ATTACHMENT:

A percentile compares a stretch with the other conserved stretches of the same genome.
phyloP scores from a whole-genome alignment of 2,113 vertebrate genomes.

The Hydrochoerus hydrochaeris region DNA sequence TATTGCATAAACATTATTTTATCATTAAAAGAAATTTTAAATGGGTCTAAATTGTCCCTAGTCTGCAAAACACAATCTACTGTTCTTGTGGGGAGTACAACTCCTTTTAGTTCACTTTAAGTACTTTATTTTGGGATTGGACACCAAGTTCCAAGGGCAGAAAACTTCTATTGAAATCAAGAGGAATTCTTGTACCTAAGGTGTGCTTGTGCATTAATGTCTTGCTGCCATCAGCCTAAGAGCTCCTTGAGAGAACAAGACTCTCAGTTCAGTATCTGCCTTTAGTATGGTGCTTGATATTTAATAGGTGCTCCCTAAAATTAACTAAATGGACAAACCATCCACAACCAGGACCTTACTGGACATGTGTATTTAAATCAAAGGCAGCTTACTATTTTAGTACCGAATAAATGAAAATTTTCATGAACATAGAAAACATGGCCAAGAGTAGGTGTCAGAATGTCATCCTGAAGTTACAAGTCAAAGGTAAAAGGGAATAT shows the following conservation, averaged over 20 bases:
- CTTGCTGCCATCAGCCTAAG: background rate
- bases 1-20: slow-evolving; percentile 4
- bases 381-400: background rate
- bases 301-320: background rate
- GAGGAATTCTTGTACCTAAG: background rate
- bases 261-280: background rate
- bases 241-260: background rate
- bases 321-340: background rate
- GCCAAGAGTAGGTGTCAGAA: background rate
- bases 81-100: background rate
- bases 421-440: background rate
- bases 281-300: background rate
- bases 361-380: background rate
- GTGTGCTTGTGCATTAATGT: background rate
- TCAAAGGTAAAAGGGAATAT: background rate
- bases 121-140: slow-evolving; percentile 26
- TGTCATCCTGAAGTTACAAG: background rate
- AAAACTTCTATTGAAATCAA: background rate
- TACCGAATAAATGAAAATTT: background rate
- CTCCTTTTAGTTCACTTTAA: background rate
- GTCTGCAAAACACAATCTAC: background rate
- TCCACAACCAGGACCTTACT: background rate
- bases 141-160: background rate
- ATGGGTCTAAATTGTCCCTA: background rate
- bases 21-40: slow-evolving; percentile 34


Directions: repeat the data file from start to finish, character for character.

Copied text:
A percentile compares a stretch with the other conserved stretches of the same genome.
phyloP scores from a whole-genome alignment of 2,113 vertebrate genomes.

The Hydrochoerus hydrochaeris region DNA sequence TATTGCATAAACATTATTTTATCATTAAAAGAAATTTTAAATGGGTCTAAATTGTCCCTAGTCTGCAAAACACAATCTACTGTTCTTGTGGGGAGTACAACTCCTTTTAGTTCACTTTAAGTACTTTATTTTGGGATTGGACACCAAGTTCCAAGGGCAGAAAACTTCTATTGAAATCAAGAGGAATTCTTGTACCTAAGGTGTGCTTGTGCATTAATGTCTTGCTGCCATCAGCCTAAGAGCTCCTTGAGAGAACAAGACTCTCAGTTCAGTATCTGCCTTTAGTATGGTGCTTGATATTTAATAGGTGCTCCCTAAAATTAACTAAATGGACAAACCATCCACAACCAGGACCTTACTGGACATGTGTATTTAAATCAAAGGCAGCTTACTATTTTAGTACCGAATAAATGAAAATTTTCATGAACATAGAAAACATGGCCAAGAGTAGGTGTCAGAATGTCATCCTGAAGTTACAAGTCAAAGGTAAAAGGGAATAT shows the following conservation, averaged over 20 bases:
- CTTGCTGCCATCAGCCTAAG: background rate
- bases 1-20: slow-evolving; percentile 4
- bases 381-400: background rate
- bases 301-320: background rate
- GAGGAATTCTTGTACCTAAG: background rate
- bases 261-280: background rate
- bases 241-260: background rate
- bases 321-340: background rate
- GCCAAGAGTAGGTGTCAGAA: background rate
- bases 81-100: background rate
- bases 421-440: background rate
- bases 281-300: background rate
- bases 361-380: background rate
- GTGTGCTTGTGCATTAATGT: background rate
- TCAAAGGTAAAAGGGAATAT: background rate
- bases 121-140: slow-evolving; percentile 26
- TGTCATCCTGAAGTTACAAG: background rate
- AAAACTTCTATTGAAATCAA: background rate
- TACCGAATAAATGAAAATTT: background rate
- CTCCTTTTAGTTCACTTTAA: background rate
- GTCTGCAAAACACAATCTAC: background rate
- TCCACAACCAGGACCTTACT: background rate
- bases 141-160: background rate
- ATGGGTCTAAATTGTCCCTA: background rate
- bases 21-40: slow-evolving; percentile 34